By EDWARD WONG
Published: July 15, 2005
FALLUJA, Iraq, July 12 - Transformed into a police state after last winter's siege, this should be the safest city in all of Iraq.
Thousands of American and Iraqi troops live in crumbling buildings here and patrol streets laced with concertina wire. Any Iraqi entering the city must show a badge and undergo a search at one of six checkpoints. There is a 10 p.m. curfew.
But the insurgency is rising from the rubble nevertheless, eight months after the American military killed as many as 1,500 Iraqis in a costly invasion that fanned anti-American passions across Iraq and the Arab world.
Somewhere in the bowels of Falluja, the former guerrilla stronghold 35 miles west of Baghdad, where four American contractors were killed in an ambush, and the bodies of two were hanged from a bridge, in March 2004, insurgents are building suicide car bombs again.
At least four have exploded in recent weeks, one of them killing six American troops, including four women. Two of five police forts being erected have been firebombed. Three members of the nascent, 21-seat city council have suddenly quit and another member has stopped attending meetings, presumably because they have been threatened.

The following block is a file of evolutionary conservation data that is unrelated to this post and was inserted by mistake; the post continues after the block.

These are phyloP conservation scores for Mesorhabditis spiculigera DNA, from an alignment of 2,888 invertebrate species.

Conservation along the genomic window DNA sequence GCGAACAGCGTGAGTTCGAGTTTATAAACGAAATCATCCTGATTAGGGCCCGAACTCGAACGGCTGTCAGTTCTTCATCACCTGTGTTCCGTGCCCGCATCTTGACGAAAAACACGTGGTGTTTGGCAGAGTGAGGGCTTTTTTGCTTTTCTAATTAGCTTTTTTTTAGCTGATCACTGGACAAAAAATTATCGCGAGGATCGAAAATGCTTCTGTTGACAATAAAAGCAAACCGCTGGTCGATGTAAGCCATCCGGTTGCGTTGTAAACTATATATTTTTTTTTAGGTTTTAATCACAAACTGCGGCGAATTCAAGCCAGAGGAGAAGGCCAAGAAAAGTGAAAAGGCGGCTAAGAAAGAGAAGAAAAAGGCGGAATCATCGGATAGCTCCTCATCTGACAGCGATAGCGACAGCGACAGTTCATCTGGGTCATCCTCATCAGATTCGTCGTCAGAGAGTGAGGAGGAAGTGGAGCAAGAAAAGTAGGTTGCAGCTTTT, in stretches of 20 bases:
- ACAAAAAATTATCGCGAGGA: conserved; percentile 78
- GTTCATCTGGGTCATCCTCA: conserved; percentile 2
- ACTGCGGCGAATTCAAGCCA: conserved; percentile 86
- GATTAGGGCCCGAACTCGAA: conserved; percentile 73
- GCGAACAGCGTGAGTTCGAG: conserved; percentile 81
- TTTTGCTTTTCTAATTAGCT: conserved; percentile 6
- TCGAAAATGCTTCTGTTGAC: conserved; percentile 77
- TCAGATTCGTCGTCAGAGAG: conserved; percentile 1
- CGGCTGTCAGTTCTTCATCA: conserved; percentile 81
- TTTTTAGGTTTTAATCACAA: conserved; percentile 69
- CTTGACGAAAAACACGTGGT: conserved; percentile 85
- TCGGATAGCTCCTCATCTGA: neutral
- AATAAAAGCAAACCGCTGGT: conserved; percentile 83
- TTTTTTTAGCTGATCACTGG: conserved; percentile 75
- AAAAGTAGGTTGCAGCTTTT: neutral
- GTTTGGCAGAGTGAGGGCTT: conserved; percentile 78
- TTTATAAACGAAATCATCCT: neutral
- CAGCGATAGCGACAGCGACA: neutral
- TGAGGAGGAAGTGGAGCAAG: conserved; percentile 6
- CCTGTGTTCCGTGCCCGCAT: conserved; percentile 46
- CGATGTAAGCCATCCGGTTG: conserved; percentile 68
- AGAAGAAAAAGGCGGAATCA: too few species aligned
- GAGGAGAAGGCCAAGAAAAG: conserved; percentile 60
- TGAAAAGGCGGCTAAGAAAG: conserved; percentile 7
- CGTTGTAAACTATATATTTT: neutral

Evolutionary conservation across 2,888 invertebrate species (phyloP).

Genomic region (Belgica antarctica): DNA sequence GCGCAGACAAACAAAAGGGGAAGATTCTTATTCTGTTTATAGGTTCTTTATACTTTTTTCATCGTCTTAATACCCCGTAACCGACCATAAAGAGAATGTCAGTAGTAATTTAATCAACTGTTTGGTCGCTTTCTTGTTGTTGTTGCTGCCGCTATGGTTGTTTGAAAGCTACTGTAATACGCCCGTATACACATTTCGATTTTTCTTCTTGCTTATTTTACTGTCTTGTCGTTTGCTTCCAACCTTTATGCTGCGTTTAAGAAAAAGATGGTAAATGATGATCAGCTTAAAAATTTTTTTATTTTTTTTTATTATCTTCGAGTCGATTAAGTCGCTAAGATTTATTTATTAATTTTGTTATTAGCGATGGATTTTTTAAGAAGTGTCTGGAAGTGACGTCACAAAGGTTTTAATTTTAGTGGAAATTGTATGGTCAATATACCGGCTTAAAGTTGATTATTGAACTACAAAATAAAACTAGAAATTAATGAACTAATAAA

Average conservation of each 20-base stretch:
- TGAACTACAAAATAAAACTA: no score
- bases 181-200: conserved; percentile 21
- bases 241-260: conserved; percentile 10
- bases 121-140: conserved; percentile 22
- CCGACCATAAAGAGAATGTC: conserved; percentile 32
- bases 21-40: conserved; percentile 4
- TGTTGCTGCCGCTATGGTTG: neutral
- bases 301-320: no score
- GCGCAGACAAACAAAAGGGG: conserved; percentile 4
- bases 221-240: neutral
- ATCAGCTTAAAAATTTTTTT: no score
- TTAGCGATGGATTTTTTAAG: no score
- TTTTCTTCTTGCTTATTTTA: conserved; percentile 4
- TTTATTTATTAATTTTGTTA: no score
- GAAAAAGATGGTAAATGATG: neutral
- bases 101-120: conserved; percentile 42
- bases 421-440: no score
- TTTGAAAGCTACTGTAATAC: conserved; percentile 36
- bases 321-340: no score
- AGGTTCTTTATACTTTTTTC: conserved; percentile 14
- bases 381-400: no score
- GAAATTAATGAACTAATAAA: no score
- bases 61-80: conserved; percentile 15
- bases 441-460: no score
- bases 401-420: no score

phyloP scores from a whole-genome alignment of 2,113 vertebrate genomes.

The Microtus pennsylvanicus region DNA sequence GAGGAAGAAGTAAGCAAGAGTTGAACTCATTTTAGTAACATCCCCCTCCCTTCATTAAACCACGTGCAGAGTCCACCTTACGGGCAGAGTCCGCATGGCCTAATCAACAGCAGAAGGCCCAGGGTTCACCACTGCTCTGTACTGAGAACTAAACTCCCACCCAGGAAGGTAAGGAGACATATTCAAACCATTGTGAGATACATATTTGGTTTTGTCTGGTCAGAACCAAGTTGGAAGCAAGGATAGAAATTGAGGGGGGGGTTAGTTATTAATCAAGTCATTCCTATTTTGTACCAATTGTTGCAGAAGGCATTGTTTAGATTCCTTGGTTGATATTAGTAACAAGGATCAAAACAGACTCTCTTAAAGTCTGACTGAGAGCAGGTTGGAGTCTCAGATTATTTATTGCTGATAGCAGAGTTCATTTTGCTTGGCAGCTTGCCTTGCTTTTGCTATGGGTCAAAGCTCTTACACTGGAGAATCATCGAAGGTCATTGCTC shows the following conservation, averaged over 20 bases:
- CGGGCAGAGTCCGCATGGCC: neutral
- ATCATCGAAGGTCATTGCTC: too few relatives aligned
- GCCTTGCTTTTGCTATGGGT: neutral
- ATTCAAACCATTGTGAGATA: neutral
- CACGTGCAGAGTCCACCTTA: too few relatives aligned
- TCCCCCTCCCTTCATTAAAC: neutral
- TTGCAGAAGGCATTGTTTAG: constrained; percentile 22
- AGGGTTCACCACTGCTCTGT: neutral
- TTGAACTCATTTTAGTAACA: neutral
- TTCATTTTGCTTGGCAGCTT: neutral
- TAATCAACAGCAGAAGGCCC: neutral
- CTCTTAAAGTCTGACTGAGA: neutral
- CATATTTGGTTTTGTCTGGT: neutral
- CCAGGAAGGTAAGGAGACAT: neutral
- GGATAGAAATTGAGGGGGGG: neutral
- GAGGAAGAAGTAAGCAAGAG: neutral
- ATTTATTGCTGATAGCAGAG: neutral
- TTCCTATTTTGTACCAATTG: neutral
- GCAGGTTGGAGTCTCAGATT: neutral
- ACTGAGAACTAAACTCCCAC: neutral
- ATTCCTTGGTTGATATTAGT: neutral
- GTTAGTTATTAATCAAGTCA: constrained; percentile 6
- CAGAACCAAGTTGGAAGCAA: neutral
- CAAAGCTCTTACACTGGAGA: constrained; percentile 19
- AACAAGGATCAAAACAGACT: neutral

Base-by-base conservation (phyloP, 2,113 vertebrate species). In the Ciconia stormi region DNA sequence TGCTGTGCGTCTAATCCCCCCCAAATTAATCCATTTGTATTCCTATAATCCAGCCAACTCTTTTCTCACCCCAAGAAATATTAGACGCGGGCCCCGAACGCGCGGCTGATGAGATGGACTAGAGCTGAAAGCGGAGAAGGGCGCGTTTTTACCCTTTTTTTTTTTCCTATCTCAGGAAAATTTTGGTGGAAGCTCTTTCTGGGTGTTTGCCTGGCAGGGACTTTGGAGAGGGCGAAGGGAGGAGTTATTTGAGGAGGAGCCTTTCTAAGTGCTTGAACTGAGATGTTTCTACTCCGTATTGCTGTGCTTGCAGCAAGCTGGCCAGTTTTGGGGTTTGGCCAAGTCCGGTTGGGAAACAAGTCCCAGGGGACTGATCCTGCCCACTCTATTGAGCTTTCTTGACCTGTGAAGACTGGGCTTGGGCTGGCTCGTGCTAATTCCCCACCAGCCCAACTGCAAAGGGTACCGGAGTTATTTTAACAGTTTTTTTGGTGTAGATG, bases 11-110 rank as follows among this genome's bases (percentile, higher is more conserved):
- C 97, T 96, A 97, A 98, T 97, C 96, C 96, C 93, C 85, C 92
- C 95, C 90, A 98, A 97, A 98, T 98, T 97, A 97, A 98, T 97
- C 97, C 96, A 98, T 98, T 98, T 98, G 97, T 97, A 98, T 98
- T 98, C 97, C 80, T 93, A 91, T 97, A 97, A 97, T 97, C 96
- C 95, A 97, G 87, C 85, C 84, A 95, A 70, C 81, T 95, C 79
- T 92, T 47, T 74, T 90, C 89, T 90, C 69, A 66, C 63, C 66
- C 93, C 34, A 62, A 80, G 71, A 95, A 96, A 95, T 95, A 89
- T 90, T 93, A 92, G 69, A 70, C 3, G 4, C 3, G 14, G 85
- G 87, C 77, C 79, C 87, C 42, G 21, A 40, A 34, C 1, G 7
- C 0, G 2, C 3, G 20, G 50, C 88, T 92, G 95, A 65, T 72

Just as disturbing, even Falluja residents who favored purging the streets of insurgents last November are beginning to chafe under the occupation.
Adam Nadel/Polaris, for The New York Times
Iraqi troops patrolled Falluja on Sunday. Despite their efforts, a 10 p.m. curfew and other security measures, the insurgents have been rebounding.
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